Viswanathan Anand had played here on at least one occasion, if my memory serves me correctly, and that would be the Asian team chess championship at Genting in 1989. The other future world champion that played here was Rustam Kasimdzhanov. He had participated in an edition of the Asian cities team chess championship in 1998. I remember being pleasantly caught by surprise when Kasimdzhanov, from Uzbekistan in Central Asia, spoke just about the most excellent English when he spoke at the closing ceremony.

Going a little further back into time, Dr Max Euwe, world chess champion from 1935 to 1937 and FIDE president from 1970 to 1978, had visited Malaysia twice. The first time was in April 1972, and I remember that occasion just too well because it had more or less coincided with the start of my chess-playing days.

Through dint of good luck, I sat down before him together with some 23 other schoolboy chess players in a simultaneous match in Kuala Lumpur. I remember too that I got the better of him in the middle game but world champions being world champions, even ones that were long retired, he ground me down at the end. Euwe’s second visit came two years later in December 1974 when he was present at the inaugural Asian team chess championship in George Town, Penang.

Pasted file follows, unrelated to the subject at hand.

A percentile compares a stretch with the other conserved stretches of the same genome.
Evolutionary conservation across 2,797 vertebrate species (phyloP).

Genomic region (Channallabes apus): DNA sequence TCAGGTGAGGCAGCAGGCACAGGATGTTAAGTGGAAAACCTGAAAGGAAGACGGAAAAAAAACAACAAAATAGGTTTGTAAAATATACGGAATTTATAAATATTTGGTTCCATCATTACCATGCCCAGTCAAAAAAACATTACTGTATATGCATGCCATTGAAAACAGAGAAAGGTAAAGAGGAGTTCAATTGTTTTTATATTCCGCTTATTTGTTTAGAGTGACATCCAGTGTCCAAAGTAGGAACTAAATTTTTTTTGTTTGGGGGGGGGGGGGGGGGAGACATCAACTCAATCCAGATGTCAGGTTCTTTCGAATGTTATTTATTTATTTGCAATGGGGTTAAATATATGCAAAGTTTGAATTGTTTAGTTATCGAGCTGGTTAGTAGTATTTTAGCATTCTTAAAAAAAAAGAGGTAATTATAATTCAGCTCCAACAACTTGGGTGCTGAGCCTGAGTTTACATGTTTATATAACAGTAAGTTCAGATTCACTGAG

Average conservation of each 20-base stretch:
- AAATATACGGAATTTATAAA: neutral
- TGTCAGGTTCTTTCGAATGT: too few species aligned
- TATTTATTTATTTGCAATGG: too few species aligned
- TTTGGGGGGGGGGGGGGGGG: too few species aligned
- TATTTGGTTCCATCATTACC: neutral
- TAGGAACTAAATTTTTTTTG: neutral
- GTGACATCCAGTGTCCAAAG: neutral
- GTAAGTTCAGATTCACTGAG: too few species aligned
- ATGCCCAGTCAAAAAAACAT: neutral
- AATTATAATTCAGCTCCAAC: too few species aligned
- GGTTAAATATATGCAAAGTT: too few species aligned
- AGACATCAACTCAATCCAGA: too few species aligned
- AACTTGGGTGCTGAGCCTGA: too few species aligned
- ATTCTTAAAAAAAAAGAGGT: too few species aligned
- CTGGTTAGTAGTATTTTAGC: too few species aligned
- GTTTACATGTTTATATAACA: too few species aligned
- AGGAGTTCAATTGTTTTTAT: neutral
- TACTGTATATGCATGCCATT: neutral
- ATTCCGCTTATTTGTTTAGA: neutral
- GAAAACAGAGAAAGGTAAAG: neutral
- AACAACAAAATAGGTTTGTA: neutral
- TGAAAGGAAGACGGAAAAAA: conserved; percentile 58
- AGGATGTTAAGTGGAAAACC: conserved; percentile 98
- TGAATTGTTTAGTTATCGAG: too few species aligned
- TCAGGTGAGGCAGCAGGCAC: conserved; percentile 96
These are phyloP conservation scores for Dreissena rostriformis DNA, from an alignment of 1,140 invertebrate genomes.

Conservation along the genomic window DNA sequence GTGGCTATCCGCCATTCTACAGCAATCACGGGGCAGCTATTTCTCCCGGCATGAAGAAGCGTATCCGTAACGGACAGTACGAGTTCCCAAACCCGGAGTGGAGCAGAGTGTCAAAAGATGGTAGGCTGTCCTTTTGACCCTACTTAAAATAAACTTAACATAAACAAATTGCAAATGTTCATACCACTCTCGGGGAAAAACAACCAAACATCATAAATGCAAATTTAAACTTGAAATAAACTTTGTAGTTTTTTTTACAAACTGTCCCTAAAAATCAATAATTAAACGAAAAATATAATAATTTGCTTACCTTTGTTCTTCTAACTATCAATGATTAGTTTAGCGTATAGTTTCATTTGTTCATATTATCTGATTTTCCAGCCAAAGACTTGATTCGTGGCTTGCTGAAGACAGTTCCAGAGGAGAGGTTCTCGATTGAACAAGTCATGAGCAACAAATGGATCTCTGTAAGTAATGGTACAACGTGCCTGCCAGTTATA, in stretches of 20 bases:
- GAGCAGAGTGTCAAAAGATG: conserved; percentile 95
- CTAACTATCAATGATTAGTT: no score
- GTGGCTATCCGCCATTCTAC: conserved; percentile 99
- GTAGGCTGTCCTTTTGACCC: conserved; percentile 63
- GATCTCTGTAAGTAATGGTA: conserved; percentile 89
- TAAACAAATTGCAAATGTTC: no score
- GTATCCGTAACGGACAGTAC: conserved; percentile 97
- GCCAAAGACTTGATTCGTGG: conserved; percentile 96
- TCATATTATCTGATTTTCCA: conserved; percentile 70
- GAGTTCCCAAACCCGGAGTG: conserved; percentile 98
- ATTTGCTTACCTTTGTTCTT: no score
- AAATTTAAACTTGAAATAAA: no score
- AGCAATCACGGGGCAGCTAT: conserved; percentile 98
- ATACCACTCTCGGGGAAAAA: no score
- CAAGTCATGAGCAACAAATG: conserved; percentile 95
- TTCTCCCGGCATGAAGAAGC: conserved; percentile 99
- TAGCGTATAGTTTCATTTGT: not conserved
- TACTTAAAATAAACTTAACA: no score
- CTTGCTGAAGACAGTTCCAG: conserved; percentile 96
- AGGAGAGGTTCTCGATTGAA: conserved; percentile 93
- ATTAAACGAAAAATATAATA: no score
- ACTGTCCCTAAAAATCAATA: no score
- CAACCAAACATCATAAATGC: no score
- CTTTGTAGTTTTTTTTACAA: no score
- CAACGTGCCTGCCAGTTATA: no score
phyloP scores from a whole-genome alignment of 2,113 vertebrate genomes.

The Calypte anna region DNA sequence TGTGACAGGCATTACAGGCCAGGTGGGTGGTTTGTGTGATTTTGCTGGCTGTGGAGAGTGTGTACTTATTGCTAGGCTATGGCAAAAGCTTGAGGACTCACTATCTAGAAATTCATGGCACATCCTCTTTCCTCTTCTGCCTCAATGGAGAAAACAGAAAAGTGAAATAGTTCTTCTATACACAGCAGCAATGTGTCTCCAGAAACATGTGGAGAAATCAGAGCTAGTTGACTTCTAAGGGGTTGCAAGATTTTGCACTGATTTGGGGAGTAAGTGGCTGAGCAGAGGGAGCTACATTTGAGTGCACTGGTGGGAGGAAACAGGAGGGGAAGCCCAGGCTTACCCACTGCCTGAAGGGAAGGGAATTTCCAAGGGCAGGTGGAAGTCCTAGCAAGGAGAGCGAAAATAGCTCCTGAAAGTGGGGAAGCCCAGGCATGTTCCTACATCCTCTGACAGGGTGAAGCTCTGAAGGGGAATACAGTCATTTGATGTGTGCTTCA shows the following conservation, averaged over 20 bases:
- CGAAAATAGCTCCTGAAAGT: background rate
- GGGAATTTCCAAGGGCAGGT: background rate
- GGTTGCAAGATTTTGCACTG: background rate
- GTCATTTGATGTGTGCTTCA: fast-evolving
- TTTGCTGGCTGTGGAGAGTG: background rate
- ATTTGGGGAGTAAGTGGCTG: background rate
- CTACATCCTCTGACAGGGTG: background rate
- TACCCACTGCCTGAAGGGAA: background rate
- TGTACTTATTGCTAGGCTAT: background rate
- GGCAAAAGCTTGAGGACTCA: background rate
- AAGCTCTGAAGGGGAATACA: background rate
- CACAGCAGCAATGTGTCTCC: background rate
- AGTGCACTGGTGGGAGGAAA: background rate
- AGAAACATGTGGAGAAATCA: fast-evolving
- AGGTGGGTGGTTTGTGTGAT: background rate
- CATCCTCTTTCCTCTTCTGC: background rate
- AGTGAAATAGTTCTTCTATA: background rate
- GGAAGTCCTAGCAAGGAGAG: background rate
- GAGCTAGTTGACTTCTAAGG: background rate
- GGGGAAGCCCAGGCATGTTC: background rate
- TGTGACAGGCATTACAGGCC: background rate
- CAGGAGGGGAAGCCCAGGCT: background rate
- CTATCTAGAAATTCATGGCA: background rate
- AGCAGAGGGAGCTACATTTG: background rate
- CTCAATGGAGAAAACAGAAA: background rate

However, all these visits by Euwe, Karpov, Smyslov, Tal, Khalifman, Anand and Kasparov came either before they had attained the chess summit or after they had become a former world champion. Was there any player that had visited this country while he was still a world champion? There was one, and the visit happened 81 years ago.
Long before there was Malaysia or the Federation of Malaya, British Malaya consisted of a set of sovereign states on the peninsula which together with the Straits Settlements (Penang, Malacca and Singapore) were under British control between the 18th and the 20th centuries.